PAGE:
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Wednesday, May 19, 1999 Published at 17:10 GMT 18:10 UK


UK Politics

Straw criticised for 'contempt' of Commons

Mike O'Brien: Election to trial has existed since 1855

MPs from all sides of the house have accused the Home Secretary Jack Straw of treating Parliament with contempt by not announcing restrictions on trial by jury to MPs.

Instead Mr Straw unveiled the proposals to end the right of a defendant's choice of where he is tried for "each way" offences at a conference for police officers.

Former Tory Cabinet minister Douglas Hogg, who tabled a question about the proposals, criticised Mr Straw for discussing the proposals on the radio earlier in the day.


[ image: Sir Norman Fowler: Public confidence in system]
Sir Norman Fowler: Public confidence in system
His anger was shared by shadow home affairs spokesman Sir Norman Fowler who also protested at the way the announcement had been made.

The old system had worked well and had the confidence of the public, he added.

But defending Mr Straw Home Office Minister Mike O'Brien said that it had became clear the press had been alerted by a question in Tuesday's order paper.

The home secretary was clarifying matters on the radio, he continued.

He admitted Mr Straw had changed his mind on the proposals but the new system would have safeguards for those of good character and magistrates would have to regard the gravity of case and complexity of legislation.

'Synthetic anger'

Mr O'Brien attacked the "synthetic anger" of the Conservatives over the issue.

He told MPs: "Some believe that to remove a defendants veto on the magistrates decision whether they would hear a case would erode fundamental civil liberties established in the middle ages, if not by the Magna Carta itself.

"However, whilst trial by duty is indeed ancient a defendants ability to chose to be tried by jury - rather than justices - was brought in in 1855."

Mr O'Brien pointed out that in Scotland there was no ability to elect for trial as there the prosecution decided the venue.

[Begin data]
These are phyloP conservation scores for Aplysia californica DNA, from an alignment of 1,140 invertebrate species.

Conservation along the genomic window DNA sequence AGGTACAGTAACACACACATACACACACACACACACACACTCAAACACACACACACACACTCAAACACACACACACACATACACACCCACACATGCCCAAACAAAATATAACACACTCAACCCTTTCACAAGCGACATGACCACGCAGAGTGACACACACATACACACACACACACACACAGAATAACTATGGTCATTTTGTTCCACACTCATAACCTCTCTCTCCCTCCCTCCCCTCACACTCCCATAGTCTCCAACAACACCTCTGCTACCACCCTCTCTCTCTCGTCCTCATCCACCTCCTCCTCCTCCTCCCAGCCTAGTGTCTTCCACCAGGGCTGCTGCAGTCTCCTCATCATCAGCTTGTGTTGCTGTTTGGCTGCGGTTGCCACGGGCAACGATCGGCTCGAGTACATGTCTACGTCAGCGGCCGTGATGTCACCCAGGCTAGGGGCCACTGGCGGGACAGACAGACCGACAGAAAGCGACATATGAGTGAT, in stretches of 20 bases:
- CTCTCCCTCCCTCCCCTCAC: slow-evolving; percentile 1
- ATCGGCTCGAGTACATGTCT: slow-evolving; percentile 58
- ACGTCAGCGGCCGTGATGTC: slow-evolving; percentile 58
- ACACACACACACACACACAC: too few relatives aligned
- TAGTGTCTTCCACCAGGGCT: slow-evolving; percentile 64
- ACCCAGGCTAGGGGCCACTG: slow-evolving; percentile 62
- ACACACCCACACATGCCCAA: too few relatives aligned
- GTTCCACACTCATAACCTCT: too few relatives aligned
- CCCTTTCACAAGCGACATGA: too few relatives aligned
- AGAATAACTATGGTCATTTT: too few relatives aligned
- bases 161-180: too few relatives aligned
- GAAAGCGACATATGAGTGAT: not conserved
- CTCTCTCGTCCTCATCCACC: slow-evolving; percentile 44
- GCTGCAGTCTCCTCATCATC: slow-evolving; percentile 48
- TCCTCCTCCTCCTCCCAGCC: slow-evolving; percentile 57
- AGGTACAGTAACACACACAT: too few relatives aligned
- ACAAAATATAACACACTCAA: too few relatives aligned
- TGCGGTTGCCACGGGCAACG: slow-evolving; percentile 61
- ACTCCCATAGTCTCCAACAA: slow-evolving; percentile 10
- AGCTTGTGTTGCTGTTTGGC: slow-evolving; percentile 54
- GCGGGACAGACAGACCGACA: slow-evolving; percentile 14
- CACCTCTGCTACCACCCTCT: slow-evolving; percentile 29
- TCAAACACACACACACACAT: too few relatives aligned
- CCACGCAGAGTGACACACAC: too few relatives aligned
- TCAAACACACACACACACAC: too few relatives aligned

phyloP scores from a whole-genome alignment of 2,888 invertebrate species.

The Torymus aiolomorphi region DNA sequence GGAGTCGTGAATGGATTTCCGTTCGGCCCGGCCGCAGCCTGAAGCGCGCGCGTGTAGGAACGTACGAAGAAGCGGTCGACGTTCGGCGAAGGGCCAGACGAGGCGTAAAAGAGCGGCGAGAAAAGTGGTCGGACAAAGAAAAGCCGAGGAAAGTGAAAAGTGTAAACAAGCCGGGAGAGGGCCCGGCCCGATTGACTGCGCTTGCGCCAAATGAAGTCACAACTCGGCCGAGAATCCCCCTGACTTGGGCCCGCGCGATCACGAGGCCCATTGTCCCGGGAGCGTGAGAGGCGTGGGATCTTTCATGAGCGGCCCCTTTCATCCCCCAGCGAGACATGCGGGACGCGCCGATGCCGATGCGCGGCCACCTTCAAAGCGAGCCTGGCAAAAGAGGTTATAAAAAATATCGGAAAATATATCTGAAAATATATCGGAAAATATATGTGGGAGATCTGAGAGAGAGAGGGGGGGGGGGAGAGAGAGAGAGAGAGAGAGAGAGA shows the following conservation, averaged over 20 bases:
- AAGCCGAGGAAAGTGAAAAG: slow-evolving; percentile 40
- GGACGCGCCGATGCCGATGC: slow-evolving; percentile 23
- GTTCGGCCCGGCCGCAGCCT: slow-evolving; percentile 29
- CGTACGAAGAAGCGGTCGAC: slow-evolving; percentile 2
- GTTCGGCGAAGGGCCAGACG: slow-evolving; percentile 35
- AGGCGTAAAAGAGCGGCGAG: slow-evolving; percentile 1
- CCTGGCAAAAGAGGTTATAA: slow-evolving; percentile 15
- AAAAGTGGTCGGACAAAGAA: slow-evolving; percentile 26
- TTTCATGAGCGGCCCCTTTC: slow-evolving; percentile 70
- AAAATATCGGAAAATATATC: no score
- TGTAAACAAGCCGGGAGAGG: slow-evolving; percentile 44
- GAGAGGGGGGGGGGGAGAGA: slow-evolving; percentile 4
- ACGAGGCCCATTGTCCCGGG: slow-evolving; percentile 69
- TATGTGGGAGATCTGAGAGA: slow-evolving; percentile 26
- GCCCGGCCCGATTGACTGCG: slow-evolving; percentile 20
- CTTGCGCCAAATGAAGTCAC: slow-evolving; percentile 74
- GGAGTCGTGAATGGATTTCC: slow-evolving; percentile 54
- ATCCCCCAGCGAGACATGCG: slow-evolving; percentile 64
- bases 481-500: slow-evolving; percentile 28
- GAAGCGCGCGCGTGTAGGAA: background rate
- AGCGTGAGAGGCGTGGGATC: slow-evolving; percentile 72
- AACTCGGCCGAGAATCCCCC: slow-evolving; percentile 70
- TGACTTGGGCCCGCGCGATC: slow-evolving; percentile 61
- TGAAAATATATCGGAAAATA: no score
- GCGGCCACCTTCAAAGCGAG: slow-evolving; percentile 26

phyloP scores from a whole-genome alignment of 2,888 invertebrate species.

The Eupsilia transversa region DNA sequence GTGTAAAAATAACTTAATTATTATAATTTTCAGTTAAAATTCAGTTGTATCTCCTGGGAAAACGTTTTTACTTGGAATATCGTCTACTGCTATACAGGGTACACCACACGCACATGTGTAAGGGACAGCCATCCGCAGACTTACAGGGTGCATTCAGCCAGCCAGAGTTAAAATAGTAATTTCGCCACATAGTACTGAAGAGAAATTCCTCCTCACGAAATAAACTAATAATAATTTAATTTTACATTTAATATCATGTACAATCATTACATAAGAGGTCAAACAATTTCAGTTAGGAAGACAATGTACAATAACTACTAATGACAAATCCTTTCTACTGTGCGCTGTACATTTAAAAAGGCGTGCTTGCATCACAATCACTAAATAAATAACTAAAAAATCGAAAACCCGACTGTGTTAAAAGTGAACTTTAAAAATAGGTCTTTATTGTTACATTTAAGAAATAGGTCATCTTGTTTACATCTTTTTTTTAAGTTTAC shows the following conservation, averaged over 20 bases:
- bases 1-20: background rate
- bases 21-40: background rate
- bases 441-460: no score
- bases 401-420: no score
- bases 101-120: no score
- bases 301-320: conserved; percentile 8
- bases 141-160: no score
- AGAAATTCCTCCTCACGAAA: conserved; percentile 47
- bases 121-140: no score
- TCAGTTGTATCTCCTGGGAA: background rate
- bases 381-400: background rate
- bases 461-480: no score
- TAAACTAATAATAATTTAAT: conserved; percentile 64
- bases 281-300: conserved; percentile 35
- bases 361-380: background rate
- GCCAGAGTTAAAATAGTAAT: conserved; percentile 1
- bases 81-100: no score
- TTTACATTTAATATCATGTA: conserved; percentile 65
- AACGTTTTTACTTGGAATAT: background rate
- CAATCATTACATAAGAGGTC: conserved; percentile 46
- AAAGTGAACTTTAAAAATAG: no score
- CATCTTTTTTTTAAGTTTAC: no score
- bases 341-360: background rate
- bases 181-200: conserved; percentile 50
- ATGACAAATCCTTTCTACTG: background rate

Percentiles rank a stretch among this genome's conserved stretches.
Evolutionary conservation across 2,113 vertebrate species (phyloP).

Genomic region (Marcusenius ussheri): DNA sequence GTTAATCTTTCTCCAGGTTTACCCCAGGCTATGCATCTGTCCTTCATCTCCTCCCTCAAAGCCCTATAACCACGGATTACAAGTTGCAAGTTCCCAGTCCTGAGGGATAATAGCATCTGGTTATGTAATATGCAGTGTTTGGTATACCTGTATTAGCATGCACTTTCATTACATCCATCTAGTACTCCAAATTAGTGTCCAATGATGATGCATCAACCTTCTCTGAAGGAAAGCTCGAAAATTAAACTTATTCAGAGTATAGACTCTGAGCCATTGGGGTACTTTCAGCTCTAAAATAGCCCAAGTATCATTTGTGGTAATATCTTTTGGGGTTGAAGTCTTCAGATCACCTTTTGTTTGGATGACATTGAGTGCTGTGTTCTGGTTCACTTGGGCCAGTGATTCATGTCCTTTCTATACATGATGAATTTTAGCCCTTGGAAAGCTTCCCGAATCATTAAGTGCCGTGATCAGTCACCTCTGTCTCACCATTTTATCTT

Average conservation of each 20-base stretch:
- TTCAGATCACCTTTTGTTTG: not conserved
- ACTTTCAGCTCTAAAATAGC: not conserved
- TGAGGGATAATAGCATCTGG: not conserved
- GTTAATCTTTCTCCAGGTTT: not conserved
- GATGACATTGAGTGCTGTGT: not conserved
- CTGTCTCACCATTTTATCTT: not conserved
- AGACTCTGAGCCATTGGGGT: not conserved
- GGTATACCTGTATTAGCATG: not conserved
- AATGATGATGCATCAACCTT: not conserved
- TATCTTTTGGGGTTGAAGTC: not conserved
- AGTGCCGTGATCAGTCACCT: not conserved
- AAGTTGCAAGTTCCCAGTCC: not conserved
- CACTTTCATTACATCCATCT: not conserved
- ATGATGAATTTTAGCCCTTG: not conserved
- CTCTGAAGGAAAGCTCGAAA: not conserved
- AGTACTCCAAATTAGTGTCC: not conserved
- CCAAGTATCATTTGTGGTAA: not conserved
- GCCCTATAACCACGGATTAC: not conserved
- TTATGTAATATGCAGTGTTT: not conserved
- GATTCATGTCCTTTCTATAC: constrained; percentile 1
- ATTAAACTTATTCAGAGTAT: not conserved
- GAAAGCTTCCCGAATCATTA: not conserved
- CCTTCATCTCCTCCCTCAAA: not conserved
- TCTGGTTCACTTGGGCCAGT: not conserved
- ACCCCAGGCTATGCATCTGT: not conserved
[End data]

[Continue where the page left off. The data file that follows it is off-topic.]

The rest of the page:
Home Office research also indicated that nine out of 10 people who elected to be tried in a crown court had previous criminal convictions.

Labour's Chris Mullin pointed out that some defendants elect crown court trial for all sorts of reason.

Mr O'Brien responded by saying they also did it to apply pressure on the Crown Prosecution Service to seek to reduce seriousness of the charges.

It was also less likely witnesses would attend jury trials because of the time lapse, their memories may be more vague and the system would put off the day of sentence so they could be held in local prisons.


[ image: Alan Beith: Concern for ethnic minorities]
Alan Beith: Concern for ethnic minorities
Liberal Democrat home affairs spokesman Alan Beith said Scottish cases were tried before professional judges and not magistrates.

He voiced his concern about ethnic minorities, what the grounds for appeal would be and whether legal aid would be available.

Mr O'Brien said ethnic minorities tended to get longer sentences because they disproportionately elected to be tried in a crown court which could give higher sentences.

Additional safeguards, such as appointing more magistrates from minorities, would be put in place to build confidence in the legal system, he continued.

Labour's Robert Marshall-Andrews agreed with Mr Hogg, saying: "The way this absolutely fundamental manner has been brought before this House is a disgrace and is a contempt of members of this House on both sides."

In his experience, the vast majority of defendants elected for a trial by jury because they believed it offered a better standard of justice, he said.

Mr Marshall-Andrews, a barrister, said: "Those of bad character are now to be rewarded with the loss of their rights in perpetuity to a jury trial."



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